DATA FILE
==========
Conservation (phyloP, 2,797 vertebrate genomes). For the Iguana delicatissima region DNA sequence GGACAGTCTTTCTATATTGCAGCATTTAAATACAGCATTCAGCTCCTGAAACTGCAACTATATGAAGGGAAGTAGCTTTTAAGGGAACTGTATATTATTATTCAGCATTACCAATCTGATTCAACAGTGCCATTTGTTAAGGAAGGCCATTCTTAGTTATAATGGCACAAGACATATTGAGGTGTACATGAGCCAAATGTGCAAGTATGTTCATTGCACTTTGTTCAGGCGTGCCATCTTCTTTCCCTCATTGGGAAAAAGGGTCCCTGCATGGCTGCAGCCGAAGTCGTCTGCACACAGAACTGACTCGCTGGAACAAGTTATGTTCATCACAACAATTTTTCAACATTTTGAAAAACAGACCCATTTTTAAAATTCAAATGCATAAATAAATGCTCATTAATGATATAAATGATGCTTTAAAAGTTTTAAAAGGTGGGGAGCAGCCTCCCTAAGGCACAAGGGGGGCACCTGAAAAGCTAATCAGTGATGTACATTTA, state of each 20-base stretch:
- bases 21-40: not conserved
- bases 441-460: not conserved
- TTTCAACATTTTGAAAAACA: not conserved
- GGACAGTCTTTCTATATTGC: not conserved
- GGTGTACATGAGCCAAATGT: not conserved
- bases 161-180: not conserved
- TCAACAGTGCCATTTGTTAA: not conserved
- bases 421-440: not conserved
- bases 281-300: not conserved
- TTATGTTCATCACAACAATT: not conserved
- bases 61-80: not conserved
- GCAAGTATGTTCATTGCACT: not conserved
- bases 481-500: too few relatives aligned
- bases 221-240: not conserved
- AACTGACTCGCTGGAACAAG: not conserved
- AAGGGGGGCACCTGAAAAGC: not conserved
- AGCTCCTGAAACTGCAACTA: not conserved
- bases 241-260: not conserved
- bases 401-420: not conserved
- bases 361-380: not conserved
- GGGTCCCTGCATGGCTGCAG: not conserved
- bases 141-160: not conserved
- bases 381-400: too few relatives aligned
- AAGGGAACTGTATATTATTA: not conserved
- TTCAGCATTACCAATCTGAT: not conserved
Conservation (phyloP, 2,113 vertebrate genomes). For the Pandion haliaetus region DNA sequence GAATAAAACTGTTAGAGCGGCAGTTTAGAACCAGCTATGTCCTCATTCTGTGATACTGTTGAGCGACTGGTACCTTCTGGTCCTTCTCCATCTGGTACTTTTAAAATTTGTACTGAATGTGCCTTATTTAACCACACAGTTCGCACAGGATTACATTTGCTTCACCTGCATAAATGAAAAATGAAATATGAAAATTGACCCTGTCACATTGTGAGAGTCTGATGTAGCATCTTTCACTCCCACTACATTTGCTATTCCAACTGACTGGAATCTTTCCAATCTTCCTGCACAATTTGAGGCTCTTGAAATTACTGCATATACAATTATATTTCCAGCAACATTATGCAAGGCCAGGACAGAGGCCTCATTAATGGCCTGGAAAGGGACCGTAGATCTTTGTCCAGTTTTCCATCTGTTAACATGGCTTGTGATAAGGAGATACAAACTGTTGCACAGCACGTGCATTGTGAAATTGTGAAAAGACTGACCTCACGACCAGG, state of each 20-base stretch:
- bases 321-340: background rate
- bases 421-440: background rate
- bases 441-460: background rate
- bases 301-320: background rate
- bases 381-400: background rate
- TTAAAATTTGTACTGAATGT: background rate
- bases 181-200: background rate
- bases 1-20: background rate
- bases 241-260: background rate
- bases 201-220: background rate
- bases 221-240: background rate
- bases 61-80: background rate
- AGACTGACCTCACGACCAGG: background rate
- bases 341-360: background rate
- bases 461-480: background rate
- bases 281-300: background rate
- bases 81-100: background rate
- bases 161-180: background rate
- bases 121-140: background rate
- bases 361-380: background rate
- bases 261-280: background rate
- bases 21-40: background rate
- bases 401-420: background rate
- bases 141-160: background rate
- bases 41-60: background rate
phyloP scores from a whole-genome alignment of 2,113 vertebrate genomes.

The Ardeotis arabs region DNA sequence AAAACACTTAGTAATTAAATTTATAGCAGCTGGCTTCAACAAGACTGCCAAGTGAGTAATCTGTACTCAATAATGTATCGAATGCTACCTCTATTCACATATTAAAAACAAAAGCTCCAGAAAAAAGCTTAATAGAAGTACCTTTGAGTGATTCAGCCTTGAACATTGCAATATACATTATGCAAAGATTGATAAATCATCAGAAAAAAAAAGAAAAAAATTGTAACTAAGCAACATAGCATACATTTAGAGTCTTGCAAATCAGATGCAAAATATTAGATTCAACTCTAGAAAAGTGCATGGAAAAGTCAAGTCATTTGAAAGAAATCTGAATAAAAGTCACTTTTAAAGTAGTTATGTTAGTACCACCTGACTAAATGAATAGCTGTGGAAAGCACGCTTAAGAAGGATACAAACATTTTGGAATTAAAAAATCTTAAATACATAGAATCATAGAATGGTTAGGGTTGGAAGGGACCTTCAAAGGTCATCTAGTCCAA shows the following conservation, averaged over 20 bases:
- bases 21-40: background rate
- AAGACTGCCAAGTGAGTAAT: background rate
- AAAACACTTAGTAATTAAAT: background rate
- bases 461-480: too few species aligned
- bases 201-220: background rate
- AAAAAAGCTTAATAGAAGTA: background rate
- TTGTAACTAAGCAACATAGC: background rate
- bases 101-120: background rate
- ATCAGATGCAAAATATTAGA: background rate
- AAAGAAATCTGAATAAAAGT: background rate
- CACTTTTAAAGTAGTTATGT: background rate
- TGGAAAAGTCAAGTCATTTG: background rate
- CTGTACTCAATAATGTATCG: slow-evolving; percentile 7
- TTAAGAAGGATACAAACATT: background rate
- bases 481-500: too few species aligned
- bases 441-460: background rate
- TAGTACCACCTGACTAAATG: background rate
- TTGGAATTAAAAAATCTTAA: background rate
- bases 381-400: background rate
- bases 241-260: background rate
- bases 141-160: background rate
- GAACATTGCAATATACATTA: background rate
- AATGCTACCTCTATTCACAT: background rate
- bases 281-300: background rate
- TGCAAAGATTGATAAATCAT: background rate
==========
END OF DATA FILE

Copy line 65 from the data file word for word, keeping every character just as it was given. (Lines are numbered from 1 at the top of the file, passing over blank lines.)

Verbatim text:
- CACTTTTAAAGTAGTTATGT: background rate